And still, even if both Diamond and I are 100% wrong that recent pre-contact societies have any similarities at all to the lives our ancestors lived, the fact remains that looking at peoples still living more traditional lives gives us a greater range of solutions to the issues that all humans – first world or third – face, such as childcare, elder care, and justice. Not all of their solutions would work in WEIRD societies, and many of them we would never consent to enact, but there are many things that some traditional peoples do better than most WEIRD peoples. There are things we can learn from these societies; we cannot merely dismiss them as “primitive” (a problematic and condescending term, to be sure) and ignore them.

Whatever problems The World Until Yesterday might have, it is always valuable to learn about and from other cultures, and Diamond does a fabulous job presenting much of the breadth of how traditional societies have functioned. Recommended.

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Every Trick in the Book by Lucy Arlington – Book Review

Every Trick in the Book by Lucy Arlington
Published by Berkley, an imprint of Penguin

Lila is really happy with her new life. She’s moving into a cute new cottage in Inspiration Valley, North Carolina, and being a literary agent seems as if it is her perfect job. Even the men in her life are falling into line. Sure, she hasn’t gotten much time yet with her handsome police officer beau, but there is definite potential there, and her son’s time at the commune up the road seems to be maturing him – which is a relief after how concerned Lila was about him deferring college. Everything seems pretty close to perfect, until the Inspiration Valley Book and Author Festival. First Lila has a run-in with a strange and menacing man, then she finds the body of a dead editor who could be her twin. Now Lila needs to figure out what happened and why, or it could be The End for her.

Every Trick in the Book is the second in the A Novel Idea Mystery series, but I did not feel that I was missing anything significant by not reading the first book, although it seemed as if Lila’s personal life is starting to pick up and it will become progressively more difficult to pick up the series without reading the earlier books as it goes on, so it is a good thing I’m getting in now. Honestly, though, I think the best cozies are the ones where it does matter, at least a little bit, what order you read them in. Like Julie Hyzy’s White House Chef series, where the main character and her relationships with those around her grow and change over time. Every Trick in the Book is very much in that vein, with a very engaging main character and a fun style.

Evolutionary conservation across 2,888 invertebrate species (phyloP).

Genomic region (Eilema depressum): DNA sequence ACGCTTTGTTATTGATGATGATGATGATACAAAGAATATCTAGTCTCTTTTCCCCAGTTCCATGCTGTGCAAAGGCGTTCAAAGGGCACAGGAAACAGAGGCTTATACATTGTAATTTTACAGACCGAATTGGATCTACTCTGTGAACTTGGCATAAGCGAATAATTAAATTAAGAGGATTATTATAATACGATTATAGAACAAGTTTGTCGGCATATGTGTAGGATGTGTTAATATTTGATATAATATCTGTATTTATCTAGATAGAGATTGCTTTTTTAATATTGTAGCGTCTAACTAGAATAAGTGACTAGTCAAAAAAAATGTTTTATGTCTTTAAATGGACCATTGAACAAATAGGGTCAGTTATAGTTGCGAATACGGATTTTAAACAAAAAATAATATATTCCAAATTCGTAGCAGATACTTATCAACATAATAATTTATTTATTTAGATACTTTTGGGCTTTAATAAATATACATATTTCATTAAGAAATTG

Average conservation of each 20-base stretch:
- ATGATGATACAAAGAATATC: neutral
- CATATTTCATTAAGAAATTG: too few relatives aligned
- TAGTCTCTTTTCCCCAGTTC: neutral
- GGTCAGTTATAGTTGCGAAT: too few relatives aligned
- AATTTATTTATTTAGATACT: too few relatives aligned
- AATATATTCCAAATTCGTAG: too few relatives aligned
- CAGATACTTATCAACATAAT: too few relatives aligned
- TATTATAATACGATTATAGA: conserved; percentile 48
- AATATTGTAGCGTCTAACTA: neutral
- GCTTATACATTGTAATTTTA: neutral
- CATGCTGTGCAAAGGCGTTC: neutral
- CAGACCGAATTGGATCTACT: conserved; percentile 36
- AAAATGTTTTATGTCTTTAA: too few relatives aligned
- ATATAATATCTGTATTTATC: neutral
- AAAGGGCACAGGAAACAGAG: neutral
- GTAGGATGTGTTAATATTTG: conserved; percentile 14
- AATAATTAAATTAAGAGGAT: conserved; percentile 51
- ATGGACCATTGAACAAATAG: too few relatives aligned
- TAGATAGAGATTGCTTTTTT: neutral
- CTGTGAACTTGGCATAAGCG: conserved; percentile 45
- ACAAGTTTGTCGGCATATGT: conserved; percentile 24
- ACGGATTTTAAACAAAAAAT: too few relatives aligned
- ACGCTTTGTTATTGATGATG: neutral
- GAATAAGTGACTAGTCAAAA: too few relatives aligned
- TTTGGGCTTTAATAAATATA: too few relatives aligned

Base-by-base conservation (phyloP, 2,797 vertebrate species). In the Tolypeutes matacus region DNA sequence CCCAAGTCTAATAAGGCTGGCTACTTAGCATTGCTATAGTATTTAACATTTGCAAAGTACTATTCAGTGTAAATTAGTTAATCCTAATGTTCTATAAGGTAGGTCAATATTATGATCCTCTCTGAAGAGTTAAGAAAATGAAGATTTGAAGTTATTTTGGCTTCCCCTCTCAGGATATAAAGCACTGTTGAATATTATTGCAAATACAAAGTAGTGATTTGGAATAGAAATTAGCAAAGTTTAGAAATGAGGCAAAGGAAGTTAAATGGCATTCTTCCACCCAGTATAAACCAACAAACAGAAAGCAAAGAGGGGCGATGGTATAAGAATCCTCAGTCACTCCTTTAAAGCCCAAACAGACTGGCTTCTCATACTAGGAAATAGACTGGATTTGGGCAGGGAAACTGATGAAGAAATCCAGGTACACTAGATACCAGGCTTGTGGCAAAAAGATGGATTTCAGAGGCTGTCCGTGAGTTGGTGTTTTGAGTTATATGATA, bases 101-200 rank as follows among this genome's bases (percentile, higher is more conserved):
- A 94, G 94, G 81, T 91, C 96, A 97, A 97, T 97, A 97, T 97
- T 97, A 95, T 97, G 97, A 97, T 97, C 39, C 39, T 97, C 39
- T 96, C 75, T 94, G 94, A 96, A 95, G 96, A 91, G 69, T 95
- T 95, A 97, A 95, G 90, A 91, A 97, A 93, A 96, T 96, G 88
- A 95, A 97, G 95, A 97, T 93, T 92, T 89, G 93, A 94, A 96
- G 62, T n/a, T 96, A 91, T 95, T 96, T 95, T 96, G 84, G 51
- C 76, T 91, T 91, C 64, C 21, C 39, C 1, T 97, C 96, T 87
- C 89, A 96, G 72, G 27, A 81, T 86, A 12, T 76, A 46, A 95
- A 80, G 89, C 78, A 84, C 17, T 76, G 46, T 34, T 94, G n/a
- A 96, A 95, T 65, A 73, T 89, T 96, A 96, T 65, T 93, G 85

As fun as it is, there is a bit here that seems anachronistic. One is the fact that Lila’s agency still accepts queries by mail, which is not terribly common any longer – although they do seem to communicate mostly by email, which mitigates that a bit. The other is a reference made to the Twilight series, saying that Bella would ‘become a vampire’ by the time something happened. Considering the last Twilight book (in which, spoiler alert, Bella does become a vampire) came out about 5 years ago, and even the last movie came out about 6 months before the book was released, this seems an odd reference. However, I noticed both of these issues towards the beginning of the book and there either were no more after that, or I was having too much fun with the story to notice and care because this is a very engrossing cozy.

This is a very enjoyable read and, seemingly, a very promising series. Recommended.

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Shadow on the Crown by Patricia Bracewell – Book Review

Shadow on the Crown by Patricia Bracewell
Published by Viking Books, an imprint of Penguin

In the early years of the 11th century, King Athelred of England loses his long suffering wife in childbirth. If it were up to him, Athelred would decline to marry again, for fear of creating tension between the children of two separate wives. There are political concerns he must attend to, however, the most pressing of which are the repeated raids by Danish Vikings upon English seaside towns. The most logical choice seems to be to marry one of the sisters of the Duke of Normandy, they are the children of a Danish mother and the Vikings often make use of the ports and markets of Normandy. Athelred believes that the Duke of Normandy may have influence over the Viking King and that, by marrying one of his sisters, he can protect England.